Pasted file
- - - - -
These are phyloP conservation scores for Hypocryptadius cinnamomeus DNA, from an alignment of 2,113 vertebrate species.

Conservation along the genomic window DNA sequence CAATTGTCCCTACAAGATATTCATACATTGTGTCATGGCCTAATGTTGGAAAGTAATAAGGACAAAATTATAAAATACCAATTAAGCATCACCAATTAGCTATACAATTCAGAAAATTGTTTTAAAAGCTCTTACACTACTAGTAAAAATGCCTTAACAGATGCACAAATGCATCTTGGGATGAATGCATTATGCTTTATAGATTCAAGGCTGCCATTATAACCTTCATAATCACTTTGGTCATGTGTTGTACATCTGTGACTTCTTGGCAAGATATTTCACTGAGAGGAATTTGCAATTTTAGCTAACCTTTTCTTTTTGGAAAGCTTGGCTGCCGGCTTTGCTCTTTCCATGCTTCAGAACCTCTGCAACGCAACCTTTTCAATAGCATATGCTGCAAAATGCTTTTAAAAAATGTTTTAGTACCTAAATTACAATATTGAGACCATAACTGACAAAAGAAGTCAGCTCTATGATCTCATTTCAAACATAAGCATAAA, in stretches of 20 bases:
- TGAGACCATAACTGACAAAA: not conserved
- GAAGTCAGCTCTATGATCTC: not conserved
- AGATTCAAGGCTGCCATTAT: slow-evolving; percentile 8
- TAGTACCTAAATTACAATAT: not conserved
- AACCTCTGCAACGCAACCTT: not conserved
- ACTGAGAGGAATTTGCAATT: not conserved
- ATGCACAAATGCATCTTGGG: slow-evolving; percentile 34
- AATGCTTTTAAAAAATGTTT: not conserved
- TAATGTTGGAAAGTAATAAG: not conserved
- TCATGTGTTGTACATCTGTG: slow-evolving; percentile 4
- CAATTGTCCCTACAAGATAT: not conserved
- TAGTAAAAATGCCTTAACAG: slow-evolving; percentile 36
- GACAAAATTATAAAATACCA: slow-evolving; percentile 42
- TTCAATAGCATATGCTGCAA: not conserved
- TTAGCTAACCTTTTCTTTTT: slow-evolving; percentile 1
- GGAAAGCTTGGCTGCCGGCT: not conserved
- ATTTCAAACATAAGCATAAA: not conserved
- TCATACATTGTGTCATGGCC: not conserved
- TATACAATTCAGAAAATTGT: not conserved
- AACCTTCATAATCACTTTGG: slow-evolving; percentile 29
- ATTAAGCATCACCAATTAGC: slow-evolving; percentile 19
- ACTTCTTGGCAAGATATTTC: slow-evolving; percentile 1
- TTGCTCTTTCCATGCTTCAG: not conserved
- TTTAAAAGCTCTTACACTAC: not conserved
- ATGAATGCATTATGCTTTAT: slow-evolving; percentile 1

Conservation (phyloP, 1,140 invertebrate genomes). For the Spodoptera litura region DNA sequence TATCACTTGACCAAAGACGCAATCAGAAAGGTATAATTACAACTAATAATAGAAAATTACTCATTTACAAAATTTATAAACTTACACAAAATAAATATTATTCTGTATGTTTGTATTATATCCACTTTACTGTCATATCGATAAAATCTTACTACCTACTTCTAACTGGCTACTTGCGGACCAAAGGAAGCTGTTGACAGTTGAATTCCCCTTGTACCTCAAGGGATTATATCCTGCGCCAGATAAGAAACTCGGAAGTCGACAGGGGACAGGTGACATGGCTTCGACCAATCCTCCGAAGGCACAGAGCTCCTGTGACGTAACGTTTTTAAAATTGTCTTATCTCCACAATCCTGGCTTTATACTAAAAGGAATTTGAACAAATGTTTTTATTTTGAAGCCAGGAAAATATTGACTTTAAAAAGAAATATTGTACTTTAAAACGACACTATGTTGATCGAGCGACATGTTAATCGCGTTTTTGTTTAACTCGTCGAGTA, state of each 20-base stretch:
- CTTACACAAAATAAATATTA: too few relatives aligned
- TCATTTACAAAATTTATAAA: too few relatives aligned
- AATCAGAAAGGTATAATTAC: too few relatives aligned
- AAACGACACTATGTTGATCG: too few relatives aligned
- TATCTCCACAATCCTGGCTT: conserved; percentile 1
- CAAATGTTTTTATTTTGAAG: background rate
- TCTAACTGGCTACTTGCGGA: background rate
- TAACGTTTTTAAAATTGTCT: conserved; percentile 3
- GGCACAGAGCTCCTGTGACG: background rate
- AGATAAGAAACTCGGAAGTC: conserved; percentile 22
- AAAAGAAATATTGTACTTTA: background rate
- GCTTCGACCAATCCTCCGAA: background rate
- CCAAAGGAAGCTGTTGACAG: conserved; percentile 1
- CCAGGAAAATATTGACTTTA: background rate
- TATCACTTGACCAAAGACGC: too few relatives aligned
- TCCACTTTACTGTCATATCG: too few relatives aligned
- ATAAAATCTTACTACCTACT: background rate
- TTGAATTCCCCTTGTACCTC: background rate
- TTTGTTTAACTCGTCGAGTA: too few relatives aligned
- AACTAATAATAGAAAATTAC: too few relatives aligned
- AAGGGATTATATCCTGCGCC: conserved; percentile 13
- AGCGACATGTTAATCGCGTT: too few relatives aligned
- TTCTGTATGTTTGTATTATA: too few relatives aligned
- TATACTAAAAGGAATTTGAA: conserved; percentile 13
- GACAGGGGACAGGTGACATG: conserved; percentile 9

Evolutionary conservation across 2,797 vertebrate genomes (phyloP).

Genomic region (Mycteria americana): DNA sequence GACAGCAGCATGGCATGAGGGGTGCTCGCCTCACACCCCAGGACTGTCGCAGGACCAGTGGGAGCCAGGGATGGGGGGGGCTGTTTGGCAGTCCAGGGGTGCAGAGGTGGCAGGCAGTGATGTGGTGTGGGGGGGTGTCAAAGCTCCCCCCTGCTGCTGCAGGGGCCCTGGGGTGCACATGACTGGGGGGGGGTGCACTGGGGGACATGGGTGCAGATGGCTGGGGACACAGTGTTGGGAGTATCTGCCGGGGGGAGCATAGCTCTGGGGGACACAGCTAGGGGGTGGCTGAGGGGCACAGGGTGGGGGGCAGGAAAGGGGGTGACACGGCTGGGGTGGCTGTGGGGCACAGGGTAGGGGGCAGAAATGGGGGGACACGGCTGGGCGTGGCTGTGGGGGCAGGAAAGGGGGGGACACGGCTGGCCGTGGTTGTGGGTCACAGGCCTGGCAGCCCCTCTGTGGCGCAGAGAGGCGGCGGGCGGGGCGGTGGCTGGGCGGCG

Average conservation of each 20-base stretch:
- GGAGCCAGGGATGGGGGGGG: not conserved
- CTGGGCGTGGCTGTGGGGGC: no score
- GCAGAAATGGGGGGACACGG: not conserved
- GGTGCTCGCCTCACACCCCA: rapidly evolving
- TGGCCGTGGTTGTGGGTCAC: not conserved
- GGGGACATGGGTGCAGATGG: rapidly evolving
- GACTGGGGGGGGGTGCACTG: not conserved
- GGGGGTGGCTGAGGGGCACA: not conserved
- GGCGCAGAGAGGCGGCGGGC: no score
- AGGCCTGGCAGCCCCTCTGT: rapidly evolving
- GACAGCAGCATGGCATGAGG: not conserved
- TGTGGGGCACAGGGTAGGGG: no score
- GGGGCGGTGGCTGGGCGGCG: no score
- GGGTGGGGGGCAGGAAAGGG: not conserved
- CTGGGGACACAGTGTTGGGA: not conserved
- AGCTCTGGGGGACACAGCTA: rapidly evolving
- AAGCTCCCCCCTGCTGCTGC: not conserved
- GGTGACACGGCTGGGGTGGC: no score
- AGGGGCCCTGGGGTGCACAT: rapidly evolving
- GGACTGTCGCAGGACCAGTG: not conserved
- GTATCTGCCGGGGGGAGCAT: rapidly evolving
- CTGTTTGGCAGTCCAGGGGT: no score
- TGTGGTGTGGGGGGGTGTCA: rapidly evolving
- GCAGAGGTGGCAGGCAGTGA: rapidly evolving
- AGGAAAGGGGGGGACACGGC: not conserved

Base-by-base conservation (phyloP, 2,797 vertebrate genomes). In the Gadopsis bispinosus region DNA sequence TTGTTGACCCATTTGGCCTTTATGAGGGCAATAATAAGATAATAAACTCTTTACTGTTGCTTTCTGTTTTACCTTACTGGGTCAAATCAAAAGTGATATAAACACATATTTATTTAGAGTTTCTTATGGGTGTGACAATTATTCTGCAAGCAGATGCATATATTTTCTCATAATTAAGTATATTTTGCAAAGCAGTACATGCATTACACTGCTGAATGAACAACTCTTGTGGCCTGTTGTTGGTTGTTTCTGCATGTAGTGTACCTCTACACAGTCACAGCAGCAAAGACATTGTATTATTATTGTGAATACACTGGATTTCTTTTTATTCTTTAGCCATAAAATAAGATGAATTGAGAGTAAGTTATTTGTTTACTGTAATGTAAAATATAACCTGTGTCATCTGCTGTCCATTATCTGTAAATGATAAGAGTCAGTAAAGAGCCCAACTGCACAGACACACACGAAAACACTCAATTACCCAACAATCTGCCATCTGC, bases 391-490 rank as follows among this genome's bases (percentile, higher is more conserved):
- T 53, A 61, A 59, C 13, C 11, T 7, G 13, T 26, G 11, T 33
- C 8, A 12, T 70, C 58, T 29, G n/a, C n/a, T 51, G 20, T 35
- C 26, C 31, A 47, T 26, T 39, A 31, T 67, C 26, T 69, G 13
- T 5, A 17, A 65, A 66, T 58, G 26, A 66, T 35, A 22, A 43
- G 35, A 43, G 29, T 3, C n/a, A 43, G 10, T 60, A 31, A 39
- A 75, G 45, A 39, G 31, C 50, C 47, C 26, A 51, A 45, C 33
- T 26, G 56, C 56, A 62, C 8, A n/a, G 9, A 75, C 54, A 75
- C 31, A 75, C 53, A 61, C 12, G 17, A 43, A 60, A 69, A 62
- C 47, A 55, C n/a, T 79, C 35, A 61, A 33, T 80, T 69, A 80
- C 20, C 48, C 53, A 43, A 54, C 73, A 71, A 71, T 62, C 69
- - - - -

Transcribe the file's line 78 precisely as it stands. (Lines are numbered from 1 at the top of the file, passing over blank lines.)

- CTGTTTGGCAGTCCAGGGGT: no score